Six fire crews helped to prevent a field fire in Lewsey Farm from damaging homes on a nearby housing estate on Sunday, August 17.
The blaze on the corn fields, behind the new houses, took Bedfordshire Fire and Rescue Service (BFRS) firefighters over an hour to control.
The fire could be seen from the M1 and spread quickly in the wind, it soon covered 10 hectares of land, the cause is unknown.
There were no injuries and no damage to the houses, a large area of crops was affected by the fire, off Kestral Way.
BFRS Group Commander Ade Yule, who was in charge of the operation to tackle the fire, said: “Local residents were understandably extremely concerned about the fire, which was very close to their homes, and our Fire Control operators handled over 70 separate 999 calls to this incident. We sent 6 fire appliances and 3 other emergency vehicles, including a water carrier, to the scene.“
“Our firefighters worked hard in arduous conditions to contain the fire. The firefighters did an excellent job to prevent the fire from causing damage to any of the properties, bringing the fire under control by 10.30 pm.”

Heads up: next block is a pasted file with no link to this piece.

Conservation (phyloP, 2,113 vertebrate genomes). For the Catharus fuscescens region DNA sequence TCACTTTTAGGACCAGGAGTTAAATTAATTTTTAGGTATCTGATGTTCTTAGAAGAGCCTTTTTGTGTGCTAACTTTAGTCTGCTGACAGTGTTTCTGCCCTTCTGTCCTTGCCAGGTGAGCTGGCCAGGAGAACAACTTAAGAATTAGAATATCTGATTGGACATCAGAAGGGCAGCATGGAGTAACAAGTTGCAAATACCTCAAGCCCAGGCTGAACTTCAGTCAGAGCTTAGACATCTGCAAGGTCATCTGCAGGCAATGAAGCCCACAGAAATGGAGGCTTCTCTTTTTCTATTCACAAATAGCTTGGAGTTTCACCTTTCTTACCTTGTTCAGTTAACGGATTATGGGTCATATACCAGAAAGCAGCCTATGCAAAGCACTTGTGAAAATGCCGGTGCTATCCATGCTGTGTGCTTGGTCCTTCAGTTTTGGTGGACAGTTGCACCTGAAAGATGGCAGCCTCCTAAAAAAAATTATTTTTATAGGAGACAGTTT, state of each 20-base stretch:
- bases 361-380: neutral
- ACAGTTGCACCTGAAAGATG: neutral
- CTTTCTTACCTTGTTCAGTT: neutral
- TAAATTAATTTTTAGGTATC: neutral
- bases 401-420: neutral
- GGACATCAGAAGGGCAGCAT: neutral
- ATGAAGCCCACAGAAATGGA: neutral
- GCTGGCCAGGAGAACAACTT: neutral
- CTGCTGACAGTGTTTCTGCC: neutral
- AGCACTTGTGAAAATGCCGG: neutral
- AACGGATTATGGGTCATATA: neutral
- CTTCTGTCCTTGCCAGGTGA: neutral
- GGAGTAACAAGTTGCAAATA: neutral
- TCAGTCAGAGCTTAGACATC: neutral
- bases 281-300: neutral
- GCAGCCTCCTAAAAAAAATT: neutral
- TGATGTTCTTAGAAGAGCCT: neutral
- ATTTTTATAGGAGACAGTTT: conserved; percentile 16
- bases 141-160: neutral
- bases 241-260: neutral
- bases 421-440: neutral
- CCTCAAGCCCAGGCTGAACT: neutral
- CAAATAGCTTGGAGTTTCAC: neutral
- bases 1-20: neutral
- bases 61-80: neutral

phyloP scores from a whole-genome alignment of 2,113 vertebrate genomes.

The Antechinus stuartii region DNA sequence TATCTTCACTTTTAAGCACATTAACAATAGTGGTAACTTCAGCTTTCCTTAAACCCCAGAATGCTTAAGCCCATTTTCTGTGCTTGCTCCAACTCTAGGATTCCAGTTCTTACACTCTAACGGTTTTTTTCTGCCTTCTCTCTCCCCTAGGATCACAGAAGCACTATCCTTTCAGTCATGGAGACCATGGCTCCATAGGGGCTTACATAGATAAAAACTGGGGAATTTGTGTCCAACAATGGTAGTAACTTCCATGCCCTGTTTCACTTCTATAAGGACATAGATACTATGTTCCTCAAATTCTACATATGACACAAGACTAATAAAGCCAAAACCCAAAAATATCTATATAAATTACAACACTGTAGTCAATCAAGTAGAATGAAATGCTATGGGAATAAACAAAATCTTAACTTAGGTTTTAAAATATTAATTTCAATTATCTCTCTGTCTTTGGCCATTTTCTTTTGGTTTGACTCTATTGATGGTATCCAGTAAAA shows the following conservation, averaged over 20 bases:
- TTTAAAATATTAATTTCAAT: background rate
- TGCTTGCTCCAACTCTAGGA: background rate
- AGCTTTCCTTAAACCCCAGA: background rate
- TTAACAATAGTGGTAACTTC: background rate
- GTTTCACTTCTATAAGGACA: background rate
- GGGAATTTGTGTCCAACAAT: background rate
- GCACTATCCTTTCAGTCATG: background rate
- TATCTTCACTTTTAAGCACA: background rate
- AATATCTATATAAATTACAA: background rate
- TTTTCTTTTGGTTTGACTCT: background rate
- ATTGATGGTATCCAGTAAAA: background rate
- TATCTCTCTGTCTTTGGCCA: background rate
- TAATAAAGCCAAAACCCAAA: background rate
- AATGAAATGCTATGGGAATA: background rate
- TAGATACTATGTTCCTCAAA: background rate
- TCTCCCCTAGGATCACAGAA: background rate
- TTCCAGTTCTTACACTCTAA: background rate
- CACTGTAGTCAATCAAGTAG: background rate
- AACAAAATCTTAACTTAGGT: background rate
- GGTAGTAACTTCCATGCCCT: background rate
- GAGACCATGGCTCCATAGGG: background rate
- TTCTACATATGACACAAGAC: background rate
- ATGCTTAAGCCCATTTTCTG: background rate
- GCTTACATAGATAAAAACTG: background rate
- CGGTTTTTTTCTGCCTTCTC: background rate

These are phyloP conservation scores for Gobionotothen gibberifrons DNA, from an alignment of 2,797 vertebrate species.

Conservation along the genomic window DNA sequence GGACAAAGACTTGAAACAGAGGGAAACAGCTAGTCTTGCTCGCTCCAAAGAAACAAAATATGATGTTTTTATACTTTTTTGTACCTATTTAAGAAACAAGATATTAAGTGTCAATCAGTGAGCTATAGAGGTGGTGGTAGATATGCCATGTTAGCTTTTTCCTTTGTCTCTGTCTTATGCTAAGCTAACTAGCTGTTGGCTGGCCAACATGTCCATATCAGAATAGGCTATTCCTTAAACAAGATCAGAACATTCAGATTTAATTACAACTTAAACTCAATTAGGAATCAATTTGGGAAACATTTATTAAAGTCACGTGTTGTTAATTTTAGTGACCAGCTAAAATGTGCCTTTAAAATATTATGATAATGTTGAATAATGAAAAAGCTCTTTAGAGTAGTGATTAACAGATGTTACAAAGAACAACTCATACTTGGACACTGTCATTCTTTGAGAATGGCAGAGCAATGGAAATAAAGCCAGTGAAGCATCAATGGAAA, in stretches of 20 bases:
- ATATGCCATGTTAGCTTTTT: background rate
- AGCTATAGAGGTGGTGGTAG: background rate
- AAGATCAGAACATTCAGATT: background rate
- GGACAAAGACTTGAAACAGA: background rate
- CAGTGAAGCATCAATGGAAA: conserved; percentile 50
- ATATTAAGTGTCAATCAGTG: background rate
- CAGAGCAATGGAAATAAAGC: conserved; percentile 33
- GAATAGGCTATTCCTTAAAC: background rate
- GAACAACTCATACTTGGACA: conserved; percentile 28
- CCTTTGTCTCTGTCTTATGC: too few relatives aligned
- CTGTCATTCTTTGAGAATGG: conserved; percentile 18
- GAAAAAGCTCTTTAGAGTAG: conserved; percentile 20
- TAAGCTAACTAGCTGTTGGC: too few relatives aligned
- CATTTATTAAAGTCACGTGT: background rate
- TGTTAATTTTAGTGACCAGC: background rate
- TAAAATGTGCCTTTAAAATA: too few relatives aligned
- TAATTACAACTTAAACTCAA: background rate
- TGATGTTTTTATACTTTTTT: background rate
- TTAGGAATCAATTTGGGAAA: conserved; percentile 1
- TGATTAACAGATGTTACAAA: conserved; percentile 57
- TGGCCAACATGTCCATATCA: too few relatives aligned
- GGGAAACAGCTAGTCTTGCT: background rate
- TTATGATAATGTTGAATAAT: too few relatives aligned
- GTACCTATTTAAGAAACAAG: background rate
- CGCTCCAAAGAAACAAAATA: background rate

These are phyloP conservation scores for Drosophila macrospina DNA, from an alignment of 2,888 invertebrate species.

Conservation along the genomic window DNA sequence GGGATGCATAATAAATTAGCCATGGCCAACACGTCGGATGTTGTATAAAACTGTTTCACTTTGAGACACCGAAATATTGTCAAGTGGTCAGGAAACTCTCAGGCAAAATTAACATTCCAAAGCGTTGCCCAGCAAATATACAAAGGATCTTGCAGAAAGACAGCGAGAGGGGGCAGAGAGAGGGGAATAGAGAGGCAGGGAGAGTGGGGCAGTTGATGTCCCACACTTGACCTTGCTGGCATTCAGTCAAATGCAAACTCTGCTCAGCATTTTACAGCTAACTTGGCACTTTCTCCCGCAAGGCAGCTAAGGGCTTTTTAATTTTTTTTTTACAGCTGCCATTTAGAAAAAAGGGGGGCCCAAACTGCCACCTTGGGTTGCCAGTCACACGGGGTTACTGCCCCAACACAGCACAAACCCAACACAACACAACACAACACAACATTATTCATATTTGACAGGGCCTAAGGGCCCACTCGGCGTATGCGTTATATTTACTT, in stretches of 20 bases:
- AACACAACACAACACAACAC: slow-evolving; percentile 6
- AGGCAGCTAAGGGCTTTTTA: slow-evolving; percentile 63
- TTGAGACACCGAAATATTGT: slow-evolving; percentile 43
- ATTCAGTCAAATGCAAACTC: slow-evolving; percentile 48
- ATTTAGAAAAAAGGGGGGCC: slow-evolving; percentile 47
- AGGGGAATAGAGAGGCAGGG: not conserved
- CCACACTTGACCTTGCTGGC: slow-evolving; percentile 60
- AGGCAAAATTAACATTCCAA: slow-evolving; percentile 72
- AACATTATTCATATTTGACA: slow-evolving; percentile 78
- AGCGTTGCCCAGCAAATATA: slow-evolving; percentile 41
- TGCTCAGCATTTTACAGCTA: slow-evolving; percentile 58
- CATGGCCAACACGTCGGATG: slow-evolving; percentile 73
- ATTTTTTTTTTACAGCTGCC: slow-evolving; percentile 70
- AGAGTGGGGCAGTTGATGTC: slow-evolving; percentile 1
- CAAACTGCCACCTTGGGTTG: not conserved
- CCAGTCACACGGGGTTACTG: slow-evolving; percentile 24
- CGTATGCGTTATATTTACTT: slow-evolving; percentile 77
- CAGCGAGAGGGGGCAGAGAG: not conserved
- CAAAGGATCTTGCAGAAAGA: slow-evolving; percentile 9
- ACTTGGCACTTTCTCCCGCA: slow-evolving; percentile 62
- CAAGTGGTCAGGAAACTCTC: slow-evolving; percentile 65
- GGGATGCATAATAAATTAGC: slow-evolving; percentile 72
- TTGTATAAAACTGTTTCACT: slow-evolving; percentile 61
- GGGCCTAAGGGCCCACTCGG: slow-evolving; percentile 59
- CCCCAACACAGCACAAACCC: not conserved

Kay, who lives with her son in one of the nearby houses, said: “I was at my mums, which is down the road, when I saw it, I could hear crackling noises but could not see or smell any smoke. It was ten minutes later when I looked out in the garden and saw it, it looked closer then the cornfields, I actually thought one of the houses out the back was on fire.
“I went to have a look and saw how bad it was and how close it was to the back of my house, as my garden backs onto the field. Luckily it was all put out by the houses quickly before it spread even closer. My son saw it, he thought it was going to burn him and our house down.
“There always used to be fires being set on the fields when I was growing up but it has been years since we had a big one like that.
“It is just a shame who ever done it, does not think about the families that live nearby.”
The fire fighters were praised for their efforts to control the large fire.
Dawn Leete, 39, of Lillyfield Close, added: “A huge well done to the firemen, they worked hard, it was pitch black and it took a while but they finally got the fire out, they looked knackered.”
Group Commander Ade Yule voiced concerns about members of the public getting too close to the fire to try and capture the scene on their phones.
He said: “Straying into a field which is well alight is very dangerous. People do not appreciate how quickly the flames can change direction and travel due to a change in wind direction. This can also hamper crews during their firefighting operations, and put people’s own safety at risk.”